USA v. Roshaja Harvey
FILED OPINION (FERDINAND F. FERNANDEZ, CONSUELO M. CALLAHAN and ROBERT J. TIMLIN) AFFIRMED. Judge: FFF Authoring, FILED AND ENTERED JUDGMENT. 
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UNITED STATES COURT OF APPEALS
FOR THE NINTH CIRCUIT
UNITED STATES OF AMERICA,
ROSHAJA LAMONT HARVEY,
Appeal from the United States District Court
for the Southern District of California
Irma E. Gonzalez, Chief District Judge, Presiding
Submitted October 11, 2011*
Filed November 3, 2011
Before: Ferdinand F. Fernandez and Consuelo M. Callahan,
Circuit Judges, and Robert J. Timlin,** District Judge.
Opinion by Judge Fernandez
*The panel unanimously finds this case suitable for decision without
oral argument. Fed. R. App. P. 34(a)(2).
**The Honorable Robert J. Timlin, Senior United States District Judge
for the Central District of California, sitting by designation.
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UNITED STATES v. HARVEY
Jason I. Ser, Federal Defenders of San Diego, Inc., San Diego,
California, for the defendant-appellant.
Sara J. O’Connell, Assistant U.S. Attorney, Office of the
United States Attorney, San Diego, California, for the
UNITED STATES v. HARVEY
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FERNANDEZ, Circuit Judge:
Roshaja Harvey appeals from the district court’s order finding him in violation of his conditions of supervised release
based upon his use of marijuana. He asserts that because he
had a recommendation from a physician to use marijuana in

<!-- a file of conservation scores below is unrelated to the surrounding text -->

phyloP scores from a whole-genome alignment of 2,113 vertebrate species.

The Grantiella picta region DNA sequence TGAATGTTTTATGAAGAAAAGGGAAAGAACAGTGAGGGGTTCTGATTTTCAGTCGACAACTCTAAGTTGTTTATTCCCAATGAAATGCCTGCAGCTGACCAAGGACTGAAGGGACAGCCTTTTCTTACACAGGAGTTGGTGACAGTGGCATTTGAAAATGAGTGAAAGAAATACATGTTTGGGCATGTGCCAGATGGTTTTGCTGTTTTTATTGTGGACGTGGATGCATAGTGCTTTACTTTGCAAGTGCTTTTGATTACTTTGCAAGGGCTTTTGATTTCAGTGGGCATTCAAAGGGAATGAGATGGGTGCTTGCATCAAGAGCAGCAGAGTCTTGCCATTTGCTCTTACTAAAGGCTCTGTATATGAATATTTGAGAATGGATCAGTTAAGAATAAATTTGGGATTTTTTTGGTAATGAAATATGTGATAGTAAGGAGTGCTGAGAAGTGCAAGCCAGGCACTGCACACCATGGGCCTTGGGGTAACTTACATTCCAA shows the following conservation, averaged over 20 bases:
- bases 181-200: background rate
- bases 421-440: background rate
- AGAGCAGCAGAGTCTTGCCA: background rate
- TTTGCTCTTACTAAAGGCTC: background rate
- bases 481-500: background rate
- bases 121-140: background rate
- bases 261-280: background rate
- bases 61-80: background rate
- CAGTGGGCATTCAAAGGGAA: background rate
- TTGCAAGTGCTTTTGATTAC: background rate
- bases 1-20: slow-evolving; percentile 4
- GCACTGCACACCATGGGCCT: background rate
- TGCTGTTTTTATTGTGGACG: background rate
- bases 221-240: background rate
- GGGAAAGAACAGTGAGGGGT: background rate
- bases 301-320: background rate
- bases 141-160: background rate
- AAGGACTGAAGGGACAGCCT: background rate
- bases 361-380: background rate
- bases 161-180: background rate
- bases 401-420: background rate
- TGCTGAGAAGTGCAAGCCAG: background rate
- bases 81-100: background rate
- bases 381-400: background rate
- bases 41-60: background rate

California pursuant to the California Compassionate Use Act
of 1996,1 he did not violate the possession prohibition2 of the
Federal Controlled Substances Act.3
We have jurisdiction pursuant to 28 U.S.C. § 1291 and 18
U.S.C. § 3742. We review the district court’s decision to
revoke a term of supervised release for abuse of discretion.
United States v. Perez, 526 F.3d 543, 547 (9th Cir. 2008).
However, we review questions of statutory interpretation de
novo. See United States v. Cade, 236 F.3d 463, 465 (9th Cir.
 We affirm the district court for the reasons stated in its
precise and accurate decision dated June 23, 2011,4 which we
adopt as our own, with one addition. The addition is: Whatever else “order” might mean under § 844(a) of the Controlled
Substances Act, it does not include a mere recommendation
from a physician pursuant to the Compassionate Use Act.
Cal. Health & Safety Code § 11362.5.
21 U.S.C. § 844(a).
21 U.S.C. §§ 801-904.
United States v. Harvey, ___ F. Supp. 2d ___, 2011 WL 2493744 (S.D.
Cal. June 23, 2011).
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